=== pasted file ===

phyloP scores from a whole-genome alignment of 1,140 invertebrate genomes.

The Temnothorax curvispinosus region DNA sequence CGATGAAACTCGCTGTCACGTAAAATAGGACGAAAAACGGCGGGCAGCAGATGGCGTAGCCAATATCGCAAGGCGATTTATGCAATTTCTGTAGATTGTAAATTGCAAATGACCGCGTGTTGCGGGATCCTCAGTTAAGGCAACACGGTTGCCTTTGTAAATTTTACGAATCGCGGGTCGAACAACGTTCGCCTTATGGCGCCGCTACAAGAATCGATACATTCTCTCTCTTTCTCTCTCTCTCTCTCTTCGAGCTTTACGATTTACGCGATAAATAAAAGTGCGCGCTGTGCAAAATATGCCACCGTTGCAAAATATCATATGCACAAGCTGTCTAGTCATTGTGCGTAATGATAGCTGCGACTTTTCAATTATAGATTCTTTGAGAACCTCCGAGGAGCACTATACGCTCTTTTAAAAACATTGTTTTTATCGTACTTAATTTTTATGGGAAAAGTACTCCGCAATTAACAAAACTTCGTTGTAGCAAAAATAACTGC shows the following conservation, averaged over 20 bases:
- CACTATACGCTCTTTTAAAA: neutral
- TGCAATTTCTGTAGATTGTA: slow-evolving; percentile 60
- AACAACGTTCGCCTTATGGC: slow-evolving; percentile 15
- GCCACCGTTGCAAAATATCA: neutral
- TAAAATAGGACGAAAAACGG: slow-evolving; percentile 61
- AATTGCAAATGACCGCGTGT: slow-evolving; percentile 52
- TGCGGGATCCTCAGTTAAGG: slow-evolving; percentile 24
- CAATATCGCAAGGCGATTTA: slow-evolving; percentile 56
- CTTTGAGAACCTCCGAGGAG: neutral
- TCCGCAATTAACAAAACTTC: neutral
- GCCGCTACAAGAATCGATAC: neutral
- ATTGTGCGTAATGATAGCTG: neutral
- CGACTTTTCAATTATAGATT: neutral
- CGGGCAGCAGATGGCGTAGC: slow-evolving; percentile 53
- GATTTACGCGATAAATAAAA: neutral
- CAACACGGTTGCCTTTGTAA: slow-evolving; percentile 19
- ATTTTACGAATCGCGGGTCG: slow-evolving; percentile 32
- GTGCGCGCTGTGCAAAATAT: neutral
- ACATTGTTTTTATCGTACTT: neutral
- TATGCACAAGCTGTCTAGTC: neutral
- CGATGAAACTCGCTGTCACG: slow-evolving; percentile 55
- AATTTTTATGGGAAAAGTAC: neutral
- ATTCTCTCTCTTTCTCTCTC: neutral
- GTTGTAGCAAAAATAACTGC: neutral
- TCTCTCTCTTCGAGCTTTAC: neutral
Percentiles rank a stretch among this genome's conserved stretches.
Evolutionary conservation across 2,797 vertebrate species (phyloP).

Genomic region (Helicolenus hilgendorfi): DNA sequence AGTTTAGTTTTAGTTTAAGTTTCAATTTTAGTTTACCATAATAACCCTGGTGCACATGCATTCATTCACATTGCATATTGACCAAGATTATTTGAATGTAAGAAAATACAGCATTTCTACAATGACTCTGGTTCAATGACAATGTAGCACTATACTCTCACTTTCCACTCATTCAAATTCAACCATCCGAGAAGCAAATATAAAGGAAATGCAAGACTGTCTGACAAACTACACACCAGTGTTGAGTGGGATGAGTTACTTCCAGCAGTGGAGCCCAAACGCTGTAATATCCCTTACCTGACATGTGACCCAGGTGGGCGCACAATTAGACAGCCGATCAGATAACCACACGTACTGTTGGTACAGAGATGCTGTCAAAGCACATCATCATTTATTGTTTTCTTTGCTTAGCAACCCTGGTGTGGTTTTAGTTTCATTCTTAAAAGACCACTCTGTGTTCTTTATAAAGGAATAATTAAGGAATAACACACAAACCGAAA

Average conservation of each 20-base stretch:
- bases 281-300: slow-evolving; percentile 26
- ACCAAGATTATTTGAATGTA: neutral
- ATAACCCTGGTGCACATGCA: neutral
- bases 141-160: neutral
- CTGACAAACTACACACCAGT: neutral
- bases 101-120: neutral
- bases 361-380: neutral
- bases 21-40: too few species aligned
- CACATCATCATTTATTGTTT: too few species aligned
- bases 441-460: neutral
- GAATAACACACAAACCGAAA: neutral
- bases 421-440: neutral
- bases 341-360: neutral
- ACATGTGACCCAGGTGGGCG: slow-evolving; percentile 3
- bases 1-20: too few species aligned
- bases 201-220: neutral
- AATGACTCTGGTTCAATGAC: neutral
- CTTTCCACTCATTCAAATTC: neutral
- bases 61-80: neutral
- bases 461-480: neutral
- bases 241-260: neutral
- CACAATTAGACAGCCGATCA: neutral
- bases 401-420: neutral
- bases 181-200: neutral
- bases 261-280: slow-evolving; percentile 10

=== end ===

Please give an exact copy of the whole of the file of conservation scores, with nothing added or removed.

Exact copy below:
phyloP scores from a whole-genome alignment of 1,140 invertebrate genomes.

The Temnothorax curvispinosus region DNA sequence CGATGAAACTCGCTGTCACGTAAAATAGGACGAAAAACGGCGGGCAGCAGATGGCGTAGCCAATATCGCAAGGCGATTTATGCAATTTCTGTAGATTGTAAATTGCAAATGACCGCGTGTTGCGGGATCCTCAGTTAAGGCAACACGGTTGCCTTTGTAAATTTTACGAATCGCGGGTCGAACAACGTTCGCCTTATGGCGCCGCTACAAGAATCGATACATTCTCTCTCTTTCTCTCTCTCTCTCTCTTCGAGCTTTACGATTTACGCGATAAATAAAAGTGCGCGCTGTGCAAAATATGCCACCGTTGCAAAATATCATATGCACAAGCTGTCTAGTCATTGTGCGTAATGATAGCTGCGACTTTTCAATTATAGATTCTTTGAGAACCTCCGAGGAGCACTATACGCTCTTTTAAAAACATTGTTTTTATCGTACTTAATTTTTATGGGAAAAGTACTCCGCAATTAACAAAACTTCGTTGTAGCAAAAATAACTGC shows the following conservation, averaged over 20 bases:
- CACTATACGCTCTTTTAAAA: neutral
- TGCAATTTCTGTAGATTGTA: slow-evolving; percentile 60
- AACAACGTTCGCCTTATGGC: slow-evolving; percentile 15
- GCCACCGTTGCAAAATATCA: neutral
- TAAAATAGGACGAAAAACGG: slow-evolving; percentile 61
- AATTGCAAATGACCGCGTGT: slow-evolving; percentile 52
- TGCGGGATCCTCAGTTAAGG: slow-evolving; percentile 24
- CAATATCGCAAGGCGATTTA: slow-evolving; percentile 56
- CTTTGAGAACCTCCGAGGAG: neutral
- TCCGCAATTAACAAAACTTC: neutral
- GCCGCTACAAGAATCGATAC: neutral
- ATTGTGCGTAATGATAGCTG: neutral
- CGACTTTTCAATTATAGATT: neutral
- CGGGCAGCAGATGGCGTAGC: slow-evolving; percentile 53
- GATTTACGCGATAAATAAAA: neutral
- CAACACGGTTGCCTTTGTAA: slow-evolving; percentile 19
- ATTTTACGAATCGCGGGTCG: slow-evolving; percentile 32
- GTGCGCGCTGTGCAAAATAT: neutral
- ACATTGTTTTTATCGTACTT: neutral
- TATGCACAAGCTGTCTAGTC: neutral
- CGATGAAACTCGCTGTCACG: slow-evolving; percentile 55
- AATTTTTATGGGAAAAGTAC: neutral
- ATTCTCTCTCTTTCTCTCTC: neutral
- GTTGTAGCAAAAATAACTGC: neutral
- TCTCTCTCTTCGAGCTTTAC: neutral
Percentiles rank a stretch among this genome's conserved stretches.
Evolutionary conservation across 2,797 vertebrate species (phyloP).

Genomic region (Helicolenus hilgendorfi): DNA sequence AGTTTAGTTTTAGTTTAAGTTTCAATTTTAGTTTACCATAATAACCCTGGTGCACATGCATTCATTCACATTGCATATTGACCAAGATTATTTGAATGTAAGAAAATACAGCATTTCTACAATGACTCTGGTTCAATGACAATGTAGCACTATACTCTCACTTTCCACTCATTCAAATTCAACCATCCGAGAAGCAAATATAAAGGAAATGCAAGACTGTCTGACAAACTACACACCAGTGTTGAGTGGGATGAGTTACTTCCAGCAGTGGAGCCCAAACGCTGTAATATCCCTTACCTGACATGTGACCCAGGTGGGCGCACAATTAGACAGCCGATCAGATAACCACACGTACTGTTGGTACAGAGATGCTGTCAAAGCACATCATCATTTATTGTTTTCTTTGCTTAGCAACCCTGGTGTGGTTTTAGTTTCATTCTTAAAAGACCACTCTGTGTTCTTTATAAAGGAATAATTAAGGAATAACACACAAACCGAAA

Average conservation of each 20-base stretch:
- bases 281-300: slow-evolving; percentile 26
- ACCAAGATTATTTGAATGTA: neutral
- ATAACCCTGGTGCACATGCA: neutral
- bases 141-160: neutral
- CTGACAAACTACACACCAGT: neutral
- bases 101-120: neutral
- bases 361-380: neutral
- bases 21-40: too few species aligned
- CACATCATCATTTATTGTTT: too few species aligned
- bases 441-460: neutral
- GAATAACACACAAACCGAAA: neutral
- bases 421-440: neutral
- bases 341-360: neutral
- ACATGTGACCCAGGTGGGCG: slow-evolving; percentile 3
- bases 1-20: too few species aligned
- bases 201-220: neutral
- AATGACTCTGGTTCAATGAC: neutral
- CTTTCCACTCATTCAAATTC: neutral
- bases 61-80: neutral
- bases 461-480: neutral
- bases 241-260: neutral
- CACAATTAGACAGCCGATCA: neutral
- bases 401-420: neutral
- bases 181-200: neutral
- bases 261-280: slow-evolving; percentile 10